4.4 CPCTC Using Corresponding Parts of Congruent Triangles are Congruent

Rooted in the definition of congruent triangles, the acronym CPCTC stands for Corresponding Part of Congruent Triangles are Congruent. Basically, you have to prove the triangles congruent with what is given and once the triangle congruence is established the remaining corresponding parts are congruent.

Anytime you are required to prove corresponding parts of congruent triangles congruent, you will be doing a triangle proof, meaning that you will need to prove the triangles congruent with ASA, AAS, SAS, SSS, or HL. The examples are solved with AAS and SAS to prove the other part of the triangle congruent using CPCTC.

Example 1 Using CPCTC to Prove Two Segments Congruent

CPCTCIt is given that angle BAE is congruent to angles BCD and that segment AE is congruent to segment CD. With the given marked on the diagram you should recognize that there is one pair of corresponding angles and one pair of corresponding segments congruent. That leaves you with establishing ASA, AAS, or SAS in the two triangles.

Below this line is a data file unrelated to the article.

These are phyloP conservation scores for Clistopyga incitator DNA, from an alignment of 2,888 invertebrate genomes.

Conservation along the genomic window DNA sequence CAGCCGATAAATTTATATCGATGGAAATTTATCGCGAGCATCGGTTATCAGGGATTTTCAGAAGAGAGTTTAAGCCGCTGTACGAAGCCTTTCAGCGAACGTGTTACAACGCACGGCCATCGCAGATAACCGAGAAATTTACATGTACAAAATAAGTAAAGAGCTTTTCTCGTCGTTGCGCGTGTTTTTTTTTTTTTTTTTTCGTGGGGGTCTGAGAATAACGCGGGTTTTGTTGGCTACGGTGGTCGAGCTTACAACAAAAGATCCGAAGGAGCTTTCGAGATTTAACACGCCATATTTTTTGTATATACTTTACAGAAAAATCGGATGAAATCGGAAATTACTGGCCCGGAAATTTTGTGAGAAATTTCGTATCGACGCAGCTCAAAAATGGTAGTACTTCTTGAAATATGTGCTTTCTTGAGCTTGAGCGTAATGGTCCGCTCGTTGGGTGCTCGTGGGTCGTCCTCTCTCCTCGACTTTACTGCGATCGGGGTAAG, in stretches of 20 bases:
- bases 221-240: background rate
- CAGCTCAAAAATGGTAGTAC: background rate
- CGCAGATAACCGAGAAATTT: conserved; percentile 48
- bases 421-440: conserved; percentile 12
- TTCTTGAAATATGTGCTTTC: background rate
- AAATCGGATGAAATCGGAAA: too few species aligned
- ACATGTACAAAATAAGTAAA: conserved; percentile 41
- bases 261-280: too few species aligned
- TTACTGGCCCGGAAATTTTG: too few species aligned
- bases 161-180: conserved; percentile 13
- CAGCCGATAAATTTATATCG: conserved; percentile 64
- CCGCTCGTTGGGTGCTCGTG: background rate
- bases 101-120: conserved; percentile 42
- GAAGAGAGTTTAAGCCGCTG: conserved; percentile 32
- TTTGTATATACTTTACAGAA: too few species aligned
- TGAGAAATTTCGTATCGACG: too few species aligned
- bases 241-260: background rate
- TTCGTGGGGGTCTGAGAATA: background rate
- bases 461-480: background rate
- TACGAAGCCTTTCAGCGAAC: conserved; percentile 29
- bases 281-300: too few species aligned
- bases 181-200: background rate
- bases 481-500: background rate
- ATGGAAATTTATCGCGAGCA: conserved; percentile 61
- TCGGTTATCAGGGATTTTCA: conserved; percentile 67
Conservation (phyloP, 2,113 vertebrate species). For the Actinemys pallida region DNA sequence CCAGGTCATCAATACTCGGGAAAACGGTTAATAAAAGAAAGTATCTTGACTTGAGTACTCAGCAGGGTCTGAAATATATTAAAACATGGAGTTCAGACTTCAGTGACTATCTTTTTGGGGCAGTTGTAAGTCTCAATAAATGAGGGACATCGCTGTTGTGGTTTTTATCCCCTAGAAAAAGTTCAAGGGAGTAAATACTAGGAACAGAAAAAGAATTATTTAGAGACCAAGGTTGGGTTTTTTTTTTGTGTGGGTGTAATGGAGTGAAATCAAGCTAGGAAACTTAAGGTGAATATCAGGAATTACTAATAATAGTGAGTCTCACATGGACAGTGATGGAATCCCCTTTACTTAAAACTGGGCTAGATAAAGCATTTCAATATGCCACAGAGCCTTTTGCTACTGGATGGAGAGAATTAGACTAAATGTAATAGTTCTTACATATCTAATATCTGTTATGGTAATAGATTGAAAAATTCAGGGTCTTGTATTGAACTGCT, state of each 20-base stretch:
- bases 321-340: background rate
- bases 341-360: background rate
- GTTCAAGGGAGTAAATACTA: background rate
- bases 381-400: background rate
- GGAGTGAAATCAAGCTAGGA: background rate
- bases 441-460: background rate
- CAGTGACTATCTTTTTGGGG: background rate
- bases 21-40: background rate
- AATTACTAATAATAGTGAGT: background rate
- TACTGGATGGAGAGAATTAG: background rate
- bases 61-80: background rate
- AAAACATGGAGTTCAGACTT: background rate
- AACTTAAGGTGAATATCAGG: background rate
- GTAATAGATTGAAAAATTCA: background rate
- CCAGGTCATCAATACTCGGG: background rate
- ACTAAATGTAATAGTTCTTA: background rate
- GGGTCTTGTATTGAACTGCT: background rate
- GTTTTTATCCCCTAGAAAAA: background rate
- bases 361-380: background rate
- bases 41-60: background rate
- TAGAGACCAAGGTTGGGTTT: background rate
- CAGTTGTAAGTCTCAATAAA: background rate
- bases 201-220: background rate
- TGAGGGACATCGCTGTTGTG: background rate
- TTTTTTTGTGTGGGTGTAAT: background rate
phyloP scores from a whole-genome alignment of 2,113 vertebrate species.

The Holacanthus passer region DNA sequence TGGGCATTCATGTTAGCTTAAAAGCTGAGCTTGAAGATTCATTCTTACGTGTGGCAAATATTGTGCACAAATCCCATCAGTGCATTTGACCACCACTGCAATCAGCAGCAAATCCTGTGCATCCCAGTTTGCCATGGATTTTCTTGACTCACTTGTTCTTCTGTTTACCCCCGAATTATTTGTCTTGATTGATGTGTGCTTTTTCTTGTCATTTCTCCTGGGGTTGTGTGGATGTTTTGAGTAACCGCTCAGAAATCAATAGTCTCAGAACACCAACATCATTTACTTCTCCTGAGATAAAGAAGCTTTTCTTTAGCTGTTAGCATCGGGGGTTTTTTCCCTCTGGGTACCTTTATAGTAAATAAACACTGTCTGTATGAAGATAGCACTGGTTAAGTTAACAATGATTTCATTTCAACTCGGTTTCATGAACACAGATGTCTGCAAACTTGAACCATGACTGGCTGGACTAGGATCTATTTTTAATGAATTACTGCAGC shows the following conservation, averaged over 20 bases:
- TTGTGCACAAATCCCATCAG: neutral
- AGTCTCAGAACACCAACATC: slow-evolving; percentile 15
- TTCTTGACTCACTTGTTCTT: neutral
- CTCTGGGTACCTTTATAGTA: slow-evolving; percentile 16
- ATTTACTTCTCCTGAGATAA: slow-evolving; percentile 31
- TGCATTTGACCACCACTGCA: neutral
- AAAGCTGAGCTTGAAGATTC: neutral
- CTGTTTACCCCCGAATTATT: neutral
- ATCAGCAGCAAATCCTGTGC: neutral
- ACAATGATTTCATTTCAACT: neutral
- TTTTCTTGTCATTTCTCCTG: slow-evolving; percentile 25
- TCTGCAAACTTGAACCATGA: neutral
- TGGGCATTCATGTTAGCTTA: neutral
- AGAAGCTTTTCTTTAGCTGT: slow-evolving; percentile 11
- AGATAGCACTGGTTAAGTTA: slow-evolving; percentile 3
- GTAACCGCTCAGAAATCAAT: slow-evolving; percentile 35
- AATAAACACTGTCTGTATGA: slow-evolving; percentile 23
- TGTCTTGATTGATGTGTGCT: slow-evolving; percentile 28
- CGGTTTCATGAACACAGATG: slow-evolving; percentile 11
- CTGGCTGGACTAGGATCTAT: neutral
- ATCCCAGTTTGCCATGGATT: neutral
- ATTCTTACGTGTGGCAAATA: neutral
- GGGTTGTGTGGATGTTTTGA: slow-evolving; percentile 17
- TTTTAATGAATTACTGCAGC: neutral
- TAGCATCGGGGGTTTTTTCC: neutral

Notice, triangles BAE and BCD share the vertex B. By the reflexive property of congruence, angle B is congruent to itself. Now triangles BAE and BCD are congruent because of AAS.

Since segment AB and CB are corresponding part of two triangles, they are congruent by CPCTC.

Example 2 Using CPCTC to Prove Two Segments Congruent

I have not yet used this in my blog, it is a modified two column proof. There is still the statements and reasons, but the reasons are included in a set of parenthesis. The statements are numbered starting with 1.


1.            segment DA is congruent to segment DC (Given)

2.            angle BDA is congruent to angle BDC (Given)

3.            segment BD is congruent to segment BD (reflexive property of congruence)

4.            triangle ABD is congruent to triangle CBD (SAS)

5.            angle ABD is congruent to angle CBD (CPCTC)

As you can see, using CPCTC is just a matter of completing a triangle congruence proof first.

Until next time,

Mr. Pi

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